6 podcasts to celebrate women’s voices on International Women’s Day

a group of women pose in a line, smiling and laughing

Here at The Drag, we’re all about elevating female voices and letting our students take initiative over the stories they want to tell. In a world where only 22% of podcasts are hosted by women, we are proud to be a podcasting house where 7 of our 13 employees are women and our two published podcasts are fully hosted by women. Furthermore, each of our upcoming projects is either fully hosted by women or has at least one female co-host.

And we love listening to podcasts that feature women’s voices and achievements. Check out our top podcast picks to help you celebrate International Women’s Day to the fullest.

“In Plain Sight: Lady Bird Johnson”

Lady Bird Johnson made a huge impact on Texas and the nation, but most people never learned her story. Hosted by Julia Sweig, this podcast dives into Johnson’s audio diaries and her achievements during her husband’s administration.


Female truck drivers are tough as nails, and the voice of Cynthia Erivo conveys this splendidly. This fictional podcast follows truck driver Raylene, who, while transporting a mysterious shipment, soon has to fight for her own survival. This thriller is not for the faint of heart, but if you’re up for an exhilarating, immersive story, “Carrier” is for you.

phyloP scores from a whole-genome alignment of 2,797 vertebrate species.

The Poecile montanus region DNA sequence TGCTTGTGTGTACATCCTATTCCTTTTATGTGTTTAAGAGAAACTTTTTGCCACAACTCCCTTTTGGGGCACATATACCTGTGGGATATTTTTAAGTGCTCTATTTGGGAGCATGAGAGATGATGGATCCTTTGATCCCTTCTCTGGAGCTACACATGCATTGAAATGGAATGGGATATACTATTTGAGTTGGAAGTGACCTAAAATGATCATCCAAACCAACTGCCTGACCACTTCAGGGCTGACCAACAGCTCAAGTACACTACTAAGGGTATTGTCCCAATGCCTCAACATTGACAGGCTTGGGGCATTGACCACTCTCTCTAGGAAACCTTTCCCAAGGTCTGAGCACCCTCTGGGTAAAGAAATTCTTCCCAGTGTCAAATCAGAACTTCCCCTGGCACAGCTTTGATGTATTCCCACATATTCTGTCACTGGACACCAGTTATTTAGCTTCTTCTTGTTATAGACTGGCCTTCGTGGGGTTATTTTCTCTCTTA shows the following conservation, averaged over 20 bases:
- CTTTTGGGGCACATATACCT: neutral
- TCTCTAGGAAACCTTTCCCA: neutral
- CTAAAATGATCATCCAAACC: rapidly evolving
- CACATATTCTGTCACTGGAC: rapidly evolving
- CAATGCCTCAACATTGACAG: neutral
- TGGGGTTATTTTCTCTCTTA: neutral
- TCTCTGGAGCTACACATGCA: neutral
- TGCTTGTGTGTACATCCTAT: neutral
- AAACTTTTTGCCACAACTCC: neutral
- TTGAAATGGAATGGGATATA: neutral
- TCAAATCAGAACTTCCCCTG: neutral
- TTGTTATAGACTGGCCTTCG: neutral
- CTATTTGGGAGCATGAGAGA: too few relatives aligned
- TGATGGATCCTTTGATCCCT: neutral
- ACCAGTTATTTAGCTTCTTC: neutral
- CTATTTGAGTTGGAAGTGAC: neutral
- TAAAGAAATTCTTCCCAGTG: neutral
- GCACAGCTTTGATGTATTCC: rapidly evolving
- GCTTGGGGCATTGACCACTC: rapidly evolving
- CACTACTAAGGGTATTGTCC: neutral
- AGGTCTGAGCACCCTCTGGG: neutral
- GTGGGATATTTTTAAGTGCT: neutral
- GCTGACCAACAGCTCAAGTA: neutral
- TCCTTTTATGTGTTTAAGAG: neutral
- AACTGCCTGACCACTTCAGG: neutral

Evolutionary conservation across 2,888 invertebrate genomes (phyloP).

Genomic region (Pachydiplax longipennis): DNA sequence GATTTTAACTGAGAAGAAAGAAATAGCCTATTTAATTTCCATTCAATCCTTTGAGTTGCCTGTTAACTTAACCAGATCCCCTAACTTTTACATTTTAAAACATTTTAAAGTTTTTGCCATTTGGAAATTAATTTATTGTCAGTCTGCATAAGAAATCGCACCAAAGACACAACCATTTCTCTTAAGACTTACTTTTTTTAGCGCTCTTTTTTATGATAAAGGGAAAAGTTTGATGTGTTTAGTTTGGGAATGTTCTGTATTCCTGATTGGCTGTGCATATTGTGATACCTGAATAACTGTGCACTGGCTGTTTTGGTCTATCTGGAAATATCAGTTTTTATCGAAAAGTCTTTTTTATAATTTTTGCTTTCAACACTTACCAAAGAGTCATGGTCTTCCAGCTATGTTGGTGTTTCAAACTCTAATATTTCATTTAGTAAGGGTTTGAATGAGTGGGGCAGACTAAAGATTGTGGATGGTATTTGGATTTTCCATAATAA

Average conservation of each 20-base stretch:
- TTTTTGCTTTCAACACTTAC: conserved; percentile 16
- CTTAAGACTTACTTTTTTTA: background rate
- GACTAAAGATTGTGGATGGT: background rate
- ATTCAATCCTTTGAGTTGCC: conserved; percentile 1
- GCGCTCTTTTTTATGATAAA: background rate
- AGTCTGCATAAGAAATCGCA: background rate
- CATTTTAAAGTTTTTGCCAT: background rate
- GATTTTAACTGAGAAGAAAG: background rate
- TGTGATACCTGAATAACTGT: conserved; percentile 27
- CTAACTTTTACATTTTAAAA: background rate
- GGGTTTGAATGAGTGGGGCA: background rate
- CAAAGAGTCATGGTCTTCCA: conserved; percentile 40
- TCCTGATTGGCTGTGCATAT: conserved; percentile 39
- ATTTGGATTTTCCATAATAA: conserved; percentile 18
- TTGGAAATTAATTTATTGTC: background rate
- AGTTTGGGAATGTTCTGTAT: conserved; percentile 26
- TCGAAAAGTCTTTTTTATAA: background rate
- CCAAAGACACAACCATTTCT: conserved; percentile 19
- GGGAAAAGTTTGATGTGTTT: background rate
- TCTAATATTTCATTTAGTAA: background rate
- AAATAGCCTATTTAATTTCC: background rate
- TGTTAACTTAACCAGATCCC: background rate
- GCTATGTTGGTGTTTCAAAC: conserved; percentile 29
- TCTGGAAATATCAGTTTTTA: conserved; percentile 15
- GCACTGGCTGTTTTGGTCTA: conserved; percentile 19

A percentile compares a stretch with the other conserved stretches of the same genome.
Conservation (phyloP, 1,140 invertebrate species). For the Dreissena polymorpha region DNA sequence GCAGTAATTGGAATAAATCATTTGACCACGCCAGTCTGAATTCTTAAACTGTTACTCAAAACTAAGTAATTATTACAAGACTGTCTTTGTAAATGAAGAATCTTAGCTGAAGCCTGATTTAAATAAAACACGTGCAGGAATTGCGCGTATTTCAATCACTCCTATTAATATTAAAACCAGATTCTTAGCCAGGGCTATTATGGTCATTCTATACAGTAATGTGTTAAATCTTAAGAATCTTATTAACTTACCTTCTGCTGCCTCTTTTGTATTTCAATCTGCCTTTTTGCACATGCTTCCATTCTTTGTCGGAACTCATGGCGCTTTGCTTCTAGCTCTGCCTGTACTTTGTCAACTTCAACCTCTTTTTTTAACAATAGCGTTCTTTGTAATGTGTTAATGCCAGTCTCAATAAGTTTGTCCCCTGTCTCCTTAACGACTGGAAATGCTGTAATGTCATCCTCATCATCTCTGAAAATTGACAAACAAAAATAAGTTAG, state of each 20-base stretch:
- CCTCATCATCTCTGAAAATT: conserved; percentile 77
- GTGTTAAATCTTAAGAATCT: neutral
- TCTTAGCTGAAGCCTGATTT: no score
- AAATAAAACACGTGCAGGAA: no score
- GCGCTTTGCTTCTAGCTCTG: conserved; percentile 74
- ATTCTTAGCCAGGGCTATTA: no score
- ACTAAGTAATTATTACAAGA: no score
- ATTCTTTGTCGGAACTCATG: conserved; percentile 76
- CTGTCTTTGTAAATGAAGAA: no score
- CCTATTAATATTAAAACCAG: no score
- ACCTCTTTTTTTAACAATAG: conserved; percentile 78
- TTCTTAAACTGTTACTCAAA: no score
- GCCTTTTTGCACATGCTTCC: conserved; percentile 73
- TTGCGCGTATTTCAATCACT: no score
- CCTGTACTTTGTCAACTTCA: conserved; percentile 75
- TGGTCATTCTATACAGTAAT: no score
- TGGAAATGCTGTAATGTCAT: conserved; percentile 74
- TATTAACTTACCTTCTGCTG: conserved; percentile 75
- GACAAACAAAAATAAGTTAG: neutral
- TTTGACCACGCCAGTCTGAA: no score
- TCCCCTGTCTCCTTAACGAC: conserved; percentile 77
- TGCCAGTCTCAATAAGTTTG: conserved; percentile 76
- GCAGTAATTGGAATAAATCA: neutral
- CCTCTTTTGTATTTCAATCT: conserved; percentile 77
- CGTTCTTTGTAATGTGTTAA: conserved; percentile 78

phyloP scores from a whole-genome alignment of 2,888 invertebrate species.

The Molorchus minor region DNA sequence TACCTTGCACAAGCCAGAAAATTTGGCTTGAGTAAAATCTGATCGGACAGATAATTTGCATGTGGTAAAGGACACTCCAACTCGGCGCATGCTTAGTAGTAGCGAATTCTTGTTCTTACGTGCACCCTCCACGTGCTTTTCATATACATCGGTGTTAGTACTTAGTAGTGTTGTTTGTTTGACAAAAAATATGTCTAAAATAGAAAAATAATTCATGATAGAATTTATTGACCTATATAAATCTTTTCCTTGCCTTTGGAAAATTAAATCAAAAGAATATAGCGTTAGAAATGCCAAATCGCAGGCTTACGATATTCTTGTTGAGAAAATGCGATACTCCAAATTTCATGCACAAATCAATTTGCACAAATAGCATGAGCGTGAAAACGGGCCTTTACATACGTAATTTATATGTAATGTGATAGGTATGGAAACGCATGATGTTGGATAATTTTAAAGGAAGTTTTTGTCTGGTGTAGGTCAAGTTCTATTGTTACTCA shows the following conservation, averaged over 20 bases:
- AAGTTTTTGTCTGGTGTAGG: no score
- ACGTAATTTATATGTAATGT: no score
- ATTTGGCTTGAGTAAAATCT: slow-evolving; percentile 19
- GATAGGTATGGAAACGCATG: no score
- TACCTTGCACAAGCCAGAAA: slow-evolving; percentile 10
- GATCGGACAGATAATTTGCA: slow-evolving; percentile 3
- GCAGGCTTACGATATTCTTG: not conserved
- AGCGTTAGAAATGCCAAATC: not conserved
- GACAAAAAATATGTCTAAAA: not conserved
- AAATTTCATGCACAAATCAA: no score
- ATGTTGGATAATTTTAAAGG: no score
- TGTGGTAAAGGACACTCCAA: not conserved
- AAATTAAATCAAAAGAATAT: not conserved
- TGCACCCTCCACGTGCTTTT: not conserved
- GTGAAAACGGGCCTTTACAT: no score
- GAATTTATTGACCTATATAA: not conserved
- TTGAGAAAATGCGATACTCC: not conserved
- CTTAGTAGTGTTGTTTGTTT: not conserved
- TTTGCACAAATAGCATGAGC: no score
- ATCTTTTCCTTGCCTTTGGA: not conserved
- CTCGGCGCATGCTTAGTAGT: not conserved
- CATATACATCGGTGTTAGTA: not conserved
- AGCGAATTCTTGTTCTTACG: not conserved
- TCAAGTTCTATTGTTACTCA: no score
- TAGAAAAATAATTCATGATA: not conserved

“Request Pending”

Sara Schleede is a one-woman show. Over the course of one summer, she put together a 9-episode podcast exploring the niche communities of the internet. 

“Laughter Permitted with Julie Foudy”

You don’t need to love sports to listen to this ESPN podcast. Julie Foudy’s laughter and optimistic personality and love for highlighting the stories of trailblazers are all infectious. 

“The Orange Tree”

How could we forget our first podcast? “The Orange Tree,” hosted by Tinu Thomas and Haley Butler, dives into the story of Jennifer Cave, both her life and tragic death. It’s one of the first podcasts to take the time for sensitive storytelling in a genre where gory details tend to be exploited.


Step aside, Michael Barbaro. Podcasting, specifically true-crime podcasting, would not be what it is today without Sarah Koenig’s stellar work in “Serial.” Koenig is the catalyst that set the podcasting world aflame. She’s the reason I even started listening to podcasts, and I know many others would say the same. 

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